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Classics Library

Fostering Literary Appreciation

A half century ago or so, the ultimate goal of academia was for students to gain an appreciation for the written word. Over time, however, that lofty goal has faded to the point that it hardly exists today.


Today, a large number of students, perhaps the majority of them, graduate from elementary school, high school, and college without any literary appreciation whatsoever. In fact, literary courses are no longer a requirement in many schools. And in those schools where they still are a requirement for graduation, quite often students take such courses merely because they must. Sadly, many students cannot define literary appreciation in their own words and can only parrot what is stated about the subject in their class syllabus. These students don't see the value of literature. What's more, they cannot discern much, if any, difference between the quality of a literary masterpiece and that of a typical newspaper article. They are stone-blind to literature's many rich benefits, benefits that most markedly distinguish thinking men from cavemen, independent thinkers from those with hive-mind mentality, and those who look at the past with vision to better the future from the TV-watching masses who at best can only idly dream.


Totally Literate endeavors to change this mindset. One thing we've done thus far is to provide classics--some for beginners, some for students a bit older, and some for middle and high schoolers.


Our Classics Library contains is quite small currently, but we intend to enlarge it considerably over the months and years to come.  Six of which open on our website, and six that open on the Edge Browser. 


The two forms of Classics differ in that Fables are rather short and pithy, while classic stories are comparatively long with numerous pictures. 


Fables can be read in scores of languages, while the Classics can be read only in English. 

  • The Classic Stories and Fables are accessible to members with a Diamond, membership or higher. They are available on desktop only, that is, not on smartphones.

 Lullabies and Nursery Rhymes

  • Hush Little Babby

  • Mary Had a Little Lamb

  • Mary, Mary Quite Contrary

  • Jack and Jill

  • Little Miss Muffet

  • Twinkle, Twinkle Little Star

  • Little Tommy Tucker

  • ​Lou Lou, Skip to My Lou

  • Old MacDonald Had a Farm

  • Row, Row, Row Your Boat

  • Lullaby and Good Night

  • Rock-a-bye Baby

  • Humpty Dumpty

  • Peter, Peter Pumpkin Eater

  • Jack Be Nimble

  • Itsy-Bitsy Spider

  • The Farmer in the Dell

  • Rub-a-Dub-Dub

  • The Muffin Man

  • Round the Mulberry Bush

 Classic Stories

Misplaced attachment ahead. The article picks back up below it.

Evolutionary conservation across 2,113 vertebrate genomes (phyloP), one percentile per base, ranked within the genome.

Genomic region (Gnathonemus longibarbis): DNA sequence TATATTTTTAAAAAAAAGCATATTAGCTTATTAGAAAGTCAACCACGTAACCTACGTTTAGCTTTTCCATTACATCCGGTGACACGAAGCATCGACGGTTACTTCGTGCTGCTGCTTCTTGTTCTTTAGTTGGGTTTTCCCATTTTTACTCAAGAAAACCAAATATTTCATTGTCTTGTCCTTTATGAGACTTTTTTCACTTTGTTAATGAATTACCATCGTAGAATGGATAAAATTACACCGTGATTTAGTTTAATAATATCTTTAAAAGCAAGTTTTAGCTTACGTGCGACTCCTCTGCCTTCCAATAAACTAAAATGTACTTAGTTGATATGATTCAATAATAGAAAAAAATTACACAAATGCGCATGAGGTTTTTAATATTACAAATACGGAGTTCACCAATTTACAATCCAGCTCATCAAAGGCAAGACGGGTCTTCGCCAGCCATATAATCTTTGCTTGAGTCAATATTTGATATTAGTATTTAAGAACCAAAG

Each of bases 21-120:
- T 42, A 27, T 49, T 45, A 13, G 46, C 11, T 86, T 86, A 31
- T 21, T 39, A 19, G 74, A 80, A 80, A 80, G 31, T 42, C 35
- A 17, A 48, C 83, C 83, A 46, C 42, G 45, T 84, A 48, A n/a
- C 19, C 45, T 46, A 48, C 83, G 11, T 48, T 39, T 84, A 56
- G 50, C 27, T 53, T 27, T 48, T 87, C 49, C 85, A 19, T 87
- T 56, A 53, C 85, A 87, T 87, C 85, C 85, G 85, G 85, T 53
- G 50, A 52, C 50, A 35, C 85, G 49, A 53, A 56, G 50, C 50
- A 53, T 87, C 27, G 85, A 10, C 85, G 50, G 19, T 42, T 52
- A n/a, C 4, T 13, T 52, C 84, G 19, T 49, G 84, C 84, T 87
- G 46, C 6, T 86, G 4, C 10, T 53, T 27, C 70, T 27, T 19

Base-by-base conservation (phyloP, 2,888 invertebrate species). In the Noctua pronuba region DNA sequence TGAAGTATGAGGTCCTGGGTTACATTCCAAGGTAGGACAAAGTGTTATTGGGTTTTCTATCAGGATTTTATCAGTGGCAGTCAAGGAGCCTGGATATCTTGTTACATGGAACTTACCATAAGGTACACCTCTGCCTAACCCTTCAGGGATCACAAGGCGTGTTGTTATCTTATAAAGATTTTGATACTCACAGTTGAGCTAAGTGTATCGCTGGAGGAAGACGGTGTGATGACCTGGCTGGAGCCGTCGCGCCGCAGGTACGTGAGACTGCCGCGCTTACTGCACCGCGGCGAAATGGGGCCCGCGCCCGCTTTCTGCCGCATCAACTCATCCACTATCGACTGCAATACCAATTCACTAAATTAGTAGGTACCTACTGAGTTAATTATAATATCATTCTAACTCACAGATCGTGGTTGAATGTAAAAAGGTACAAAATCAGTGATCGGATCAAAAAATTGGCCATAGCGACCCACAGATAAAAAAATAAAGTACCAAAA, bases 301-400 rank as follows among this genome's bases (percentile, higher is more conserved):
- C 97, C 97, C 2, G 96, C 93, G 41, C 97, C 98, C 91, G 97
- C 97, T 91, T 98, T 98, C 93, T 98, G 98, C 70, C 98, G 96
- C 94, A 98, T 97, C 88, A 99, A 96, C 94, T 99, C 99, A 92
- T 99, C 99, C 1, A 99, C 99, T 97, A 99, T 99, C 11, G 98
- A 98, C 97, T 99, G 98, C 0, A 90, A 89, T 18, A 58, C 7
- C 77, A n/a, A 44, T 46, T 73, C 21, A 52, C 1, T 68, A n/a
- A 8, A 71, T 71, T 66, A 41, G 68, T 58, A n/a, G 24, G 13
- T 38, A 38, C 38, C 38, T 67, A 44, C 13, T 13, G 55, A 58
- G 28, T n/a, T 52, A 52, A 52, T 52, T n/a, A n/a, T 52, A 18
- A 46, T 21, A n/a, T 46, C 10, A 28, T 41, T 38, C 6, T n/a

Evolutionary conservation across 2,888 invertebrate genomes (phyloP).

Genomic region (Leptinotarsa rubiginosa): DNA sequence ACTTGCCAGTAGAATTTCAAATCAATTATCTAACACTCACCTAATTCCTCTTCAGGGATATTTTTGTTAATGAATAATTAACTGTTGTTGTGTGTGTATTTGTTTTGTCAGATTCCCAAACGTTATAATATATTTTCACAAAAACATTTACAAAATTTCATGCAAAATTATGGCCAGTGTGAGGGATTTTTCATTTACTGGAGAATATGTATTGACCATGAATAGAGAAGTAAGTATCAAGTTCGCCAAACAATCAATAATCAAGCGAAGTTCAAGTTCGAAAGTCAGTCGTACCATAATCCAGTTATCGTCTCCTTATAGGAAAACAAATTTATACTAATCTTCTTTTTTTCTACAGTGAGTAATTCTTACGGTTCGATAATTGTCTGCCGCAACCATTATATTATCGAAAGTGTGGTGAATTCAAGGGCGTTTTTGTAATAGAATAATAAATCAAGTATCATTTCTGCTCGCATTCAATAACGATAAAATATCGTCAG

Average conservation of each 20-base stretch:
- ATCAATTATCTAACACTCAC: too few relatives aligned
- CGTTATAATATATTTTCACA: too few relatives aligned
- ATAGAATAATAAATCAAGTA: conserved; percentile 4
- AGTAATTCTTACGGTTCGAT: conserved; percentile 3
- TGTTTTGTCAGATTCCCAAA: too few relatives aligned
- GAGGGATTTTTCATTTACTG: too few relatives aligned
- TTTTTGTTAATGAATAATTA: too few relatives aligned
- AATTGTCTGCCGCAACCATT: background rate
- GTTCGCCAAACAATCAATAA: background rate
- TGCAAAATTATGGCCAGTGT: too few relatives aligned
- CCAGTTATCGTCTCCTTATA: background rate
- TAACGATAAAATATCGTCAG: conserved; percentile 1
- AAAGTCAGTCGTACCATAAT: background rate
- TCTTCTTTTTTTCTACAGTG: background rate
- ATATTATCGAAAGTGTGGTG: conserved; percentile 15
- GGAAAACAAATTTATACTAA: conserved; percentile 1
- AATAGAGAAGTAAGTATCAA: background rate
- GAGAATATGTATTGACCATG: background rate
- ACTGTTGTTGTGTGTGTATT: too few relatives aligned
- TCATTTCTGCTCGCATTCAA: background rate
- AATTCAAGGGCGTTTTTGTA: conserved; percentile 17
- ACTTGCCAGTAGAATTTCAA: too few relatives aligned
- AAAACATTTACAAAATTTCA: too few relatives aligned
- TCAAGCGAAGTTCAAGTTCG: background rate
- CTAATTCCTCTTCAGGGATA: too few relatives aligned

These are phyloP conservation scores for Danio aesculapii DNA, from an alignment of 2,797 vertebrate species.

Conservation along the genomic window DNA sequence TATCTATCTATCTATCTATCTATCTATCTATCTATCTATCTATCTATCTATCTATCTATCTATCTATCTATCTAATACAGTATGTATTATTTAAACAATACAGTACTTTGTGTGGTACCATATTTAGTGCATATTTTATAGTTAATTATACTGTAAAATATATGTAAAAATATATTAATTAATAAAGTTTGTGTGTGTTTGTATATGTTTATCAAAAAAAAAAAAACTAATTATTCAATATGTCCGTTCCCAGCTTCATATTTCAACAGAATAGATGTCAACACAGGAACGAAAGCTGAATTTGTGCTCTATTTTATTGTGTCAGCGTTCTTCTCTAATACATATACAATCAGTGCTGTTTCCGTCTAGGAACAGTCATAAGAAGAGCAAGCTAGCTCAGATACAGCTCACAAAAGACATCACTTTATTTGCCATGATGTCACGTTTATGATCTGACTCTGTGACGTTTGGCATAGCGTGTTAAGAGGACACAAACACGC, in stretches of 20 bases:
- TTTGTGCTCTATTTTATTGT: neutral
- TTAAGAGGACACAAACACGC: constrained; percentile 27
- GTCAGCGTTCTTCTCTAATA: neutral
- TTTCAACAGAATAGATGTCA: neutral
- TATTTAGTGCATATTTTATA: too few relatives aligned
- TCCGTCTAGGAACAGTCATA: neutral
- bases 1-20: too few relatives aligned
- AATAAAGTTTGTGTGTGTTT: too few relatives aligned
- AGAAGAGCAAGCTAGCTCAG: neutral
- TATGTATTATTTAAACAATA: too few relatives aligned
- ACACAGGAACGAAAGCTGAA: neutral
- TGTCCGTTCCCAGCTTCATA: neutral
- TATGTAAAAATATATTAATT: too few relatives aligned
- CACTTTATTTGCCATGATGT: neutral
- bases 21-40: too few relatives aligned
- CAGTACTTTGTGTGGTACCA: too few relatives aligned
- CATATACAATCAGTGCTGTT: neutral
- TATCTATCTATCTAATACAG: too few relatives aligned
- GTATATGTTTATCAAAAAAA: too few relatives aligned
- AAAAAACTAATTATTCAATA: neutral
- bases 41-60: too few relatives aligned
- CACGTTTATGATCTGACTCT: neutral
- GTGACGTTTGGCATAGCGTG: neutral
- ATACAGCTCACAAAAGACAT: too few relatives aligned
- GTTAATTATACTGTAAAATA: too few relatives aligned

• The Tale of Peter Rabbit

  • Little Red Riding Hood

  • The Three Billy Goats Gruff

  • Alice's Adventures in Wonderland

  • Animal Farm

  • The Wonderful Wizard of Oz

    Epic Poem


Supine Girl Figure Reading a book in the mouth of an alligator


  • The Wolf and the Kid

  • The Frog Prince

  • The Dog, the Cock, and the Fox

  • Belling the Cat

  • The Shepherd Boy and the Wolf

  • Rapunzel

To help students get a mental picture of each story, drawings and other graphics have been added, albeit judiciously.

  • Those stories that have been written in the Queen's English have been reworded to conform with American spelling and punctuation. And occasionally the punctuation has been modified to enhance readability. 

  • All the stories have been painstakingly reformatted so as to prevent sentences and paragraphs from pausing partway through. And many paragraphs have been shortened to make for easier reading and to prevent them from running over onto a following page. 

  • Stories of antiquity, written in Middle English or Old English, would scarcely be understandable today left in archaic styles. Over the course of history, these works have been rewritten countless times, leaving only the gist of them known with any degree of certainty. Hence, to provide members with a cohesive rendition that leaves no loose ends dangling, Totally Literate has taken poetic license to render its own version of the stories it presents. 

These classic stories are also available as downloads at our Campus Bookstore. Once downloaded, each file can be read out loud on a desktop as a more user-friendly Adobe PDF, aka Traditional. Also, if students have an Adobe Acrobat subscription as well as a Microsoft Word subscription, they can convert these files into Word documents. Then, even without an Internet connection, students can read along as the highlighted text is read aloud on their smartphone. 

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